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"Whether beasts think or not, it is positive that they conduct themselves in thousands of occasions as if they did think; the illusion in this matter, if it be an illusion, was well arranged for us. But without intending to touch upon this great question, and whatever be the cause let us for a moment surrender ourselves to appearances and use every day language."--Jean Jacques d'Ortous de Mairan, 18th century naturalist, quoted by Francis Huber in New Observations on Bees
I've been thinking about this for some time, but a presentation by Tom Seeley on swarms finding a home at a KHPA meeting and two days (and late into the night) of talking to Walt Wright has crystallized some of those thoughts.
In my observation, one of the things that slows things down with bees is when the colony needs to make a decision. This could be as simple as which way the winter cluster wants to go to find some stores or whether to start drawing on some plastic foundation or move through an excluder or move into comb honey sections. In many situations opposite strategies on the part of the beekeeper can have the same results because the proper decision was clear, where something more moderate can have poor results because of indecision.
Take something that most people have seen, like trying to get bees through an excluder. If the bees have room in the bottom they don't seem to want to cross it. But if you crowd them they have no real choice. Once they make up their mind, the cross it without any thought.
I saw Dr. Thomas Seeley do a presentation on how bees decide where to go when they swarm. It's pretty much a matter of coming to a consensus and that takes time.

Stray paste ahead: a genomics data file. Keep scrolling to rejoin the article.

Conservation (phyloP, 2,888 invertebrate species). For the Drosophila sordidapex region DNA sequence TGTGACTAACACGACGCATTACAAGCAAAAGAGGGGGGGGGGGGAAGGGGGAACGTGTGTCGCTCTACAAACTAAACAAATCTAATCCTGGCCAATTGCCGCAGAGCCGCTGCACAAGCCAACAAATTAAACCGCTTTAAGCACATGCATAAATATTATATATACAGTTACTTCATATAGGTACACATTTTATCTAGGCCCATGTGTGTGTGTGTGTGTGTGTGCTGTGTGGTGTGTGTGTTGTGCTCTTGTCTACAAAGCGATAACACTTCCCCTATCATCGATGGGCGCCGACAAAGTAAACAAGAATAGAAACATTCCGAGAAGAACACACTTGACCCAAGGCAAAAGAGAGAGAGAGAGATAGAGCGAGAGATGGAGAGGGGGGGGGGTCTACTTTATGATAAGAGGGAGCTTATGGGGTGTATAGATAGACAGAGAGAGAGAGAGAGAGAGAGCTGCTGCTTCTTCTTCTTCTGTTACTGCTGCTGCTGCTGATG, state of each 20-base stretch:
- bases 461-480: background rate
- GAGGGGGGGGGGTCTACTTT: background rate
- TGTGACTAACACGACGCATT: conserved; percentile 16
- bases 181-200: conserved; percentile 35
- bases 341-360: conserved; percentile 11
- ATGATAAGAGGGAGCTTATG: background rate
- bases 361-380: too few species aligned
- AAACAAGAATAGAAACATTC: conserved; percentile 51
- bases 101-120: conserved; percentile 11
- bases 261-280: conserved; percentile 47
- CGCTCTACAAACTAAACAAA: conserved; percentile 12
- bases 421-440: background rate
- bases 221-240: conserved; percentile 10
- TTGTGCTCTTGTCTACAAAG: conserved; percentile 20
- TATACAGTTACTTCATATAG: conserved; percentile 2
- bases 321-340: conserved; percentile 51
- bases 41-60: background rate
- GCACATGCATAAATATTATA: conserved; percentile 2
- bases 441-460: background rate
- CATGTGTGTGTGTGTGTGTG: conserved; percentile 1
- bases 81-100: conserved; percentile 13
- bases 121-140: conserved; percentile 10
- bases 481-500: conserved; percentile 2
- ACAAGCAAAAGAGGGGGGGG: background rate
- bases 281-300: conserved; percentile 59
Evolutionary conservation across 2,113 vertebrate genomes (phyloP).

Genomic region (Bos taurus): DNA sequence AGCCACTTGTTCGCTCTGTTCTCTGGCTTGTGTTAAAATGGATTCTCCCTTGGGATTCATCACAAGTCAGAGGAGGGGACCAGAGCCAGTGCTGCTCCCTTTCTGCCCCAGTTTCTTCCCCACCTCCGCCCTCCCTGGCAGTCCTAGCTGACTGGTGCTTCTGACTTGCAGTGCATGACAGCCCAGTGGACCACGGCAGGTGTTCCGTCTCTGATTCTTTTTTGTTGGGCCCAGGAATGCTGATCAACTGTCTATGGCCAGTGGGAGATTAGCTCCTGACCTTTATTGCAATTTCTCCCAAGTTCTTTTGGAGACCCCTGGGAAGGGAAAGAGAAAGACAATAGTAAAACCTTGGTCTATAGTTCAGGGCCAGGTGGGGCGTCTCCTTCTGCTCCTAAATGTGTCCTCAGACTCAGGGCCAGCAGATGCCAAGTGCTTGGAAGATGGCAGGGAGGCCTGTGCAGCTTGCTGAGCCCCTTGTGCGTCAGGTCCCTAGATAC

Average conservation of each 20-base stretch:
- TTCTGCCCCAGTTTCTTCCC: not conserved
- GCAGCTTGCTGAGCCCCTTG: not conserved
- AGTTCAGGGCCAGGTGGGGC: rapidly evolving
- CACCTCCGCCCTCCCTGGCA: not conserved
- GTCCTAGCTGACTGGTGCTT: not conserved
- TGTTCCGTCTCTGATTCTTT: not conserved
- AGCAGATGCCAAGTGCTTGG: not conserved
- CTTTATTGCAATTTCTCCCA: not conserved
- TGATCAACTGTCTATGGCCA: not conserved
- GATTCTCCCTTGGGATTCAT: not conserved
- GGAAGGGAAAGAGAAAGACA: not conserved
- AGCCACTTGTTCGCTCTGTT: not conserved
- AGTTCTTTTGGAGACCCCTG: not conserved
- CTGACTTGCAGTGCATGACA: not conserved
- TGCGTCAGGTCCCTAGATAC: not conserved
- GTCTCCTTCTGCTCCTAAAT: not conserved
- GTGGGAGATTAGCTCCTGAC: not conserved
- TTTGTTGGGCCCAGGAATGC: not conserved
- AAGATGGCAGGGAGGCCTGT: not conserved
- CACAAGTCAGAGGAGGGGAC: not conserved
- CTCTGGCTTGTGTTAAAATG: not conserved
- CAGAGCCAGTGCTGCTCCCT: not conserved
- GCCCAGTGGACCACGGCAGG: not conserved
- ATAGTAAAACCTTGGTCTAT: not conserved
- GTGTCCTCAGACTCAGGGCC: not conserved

Another example is deeps, Dadant deeps and mediums. With mediums they never seem to hesitate to move up or down a box if they need the room. With deeps they often get stuck in one box and don't want to move up or down. With Dadant deeps they have enough room they don't need to move up or down. I find I have better results with either the Dadant deep, where they don't need to decide, or the medium where the decision is pretty much required.
I think this is the cause of the enthusiasm (and speed) with which they draw their own comb compared to drawing foundation of any type and especially plastic. They know what they want to build but they have to come to terms with making a decision as to what to do with this sheet of foundation.
I think this is often why people doing opposite things have similar results. Once the bees have made up their mind they do things quickly. If they have to come to a consensus, it takes time. A cluster in a long medium hive has only one way to go, sideways. A cluster in an eight frame vertical hive has only one way to go if they are at the bottom, up. If they are at the top, down.
I think we beekeepers often give the bees too many decisions to make. How many have seen a cluster in the midst of stores with a gap all around them that didn't move to stores? I think they just couldn't decide.
Indecision requires a lot of energy and wasted time for the bees. Sometimes this just sets them back and sometimes it even gets them killed. As beekeepers we need to be aware of this and use it to our advantage and avoid it working to the bees' disadvantage.
Copyright 2006 by Michael Bush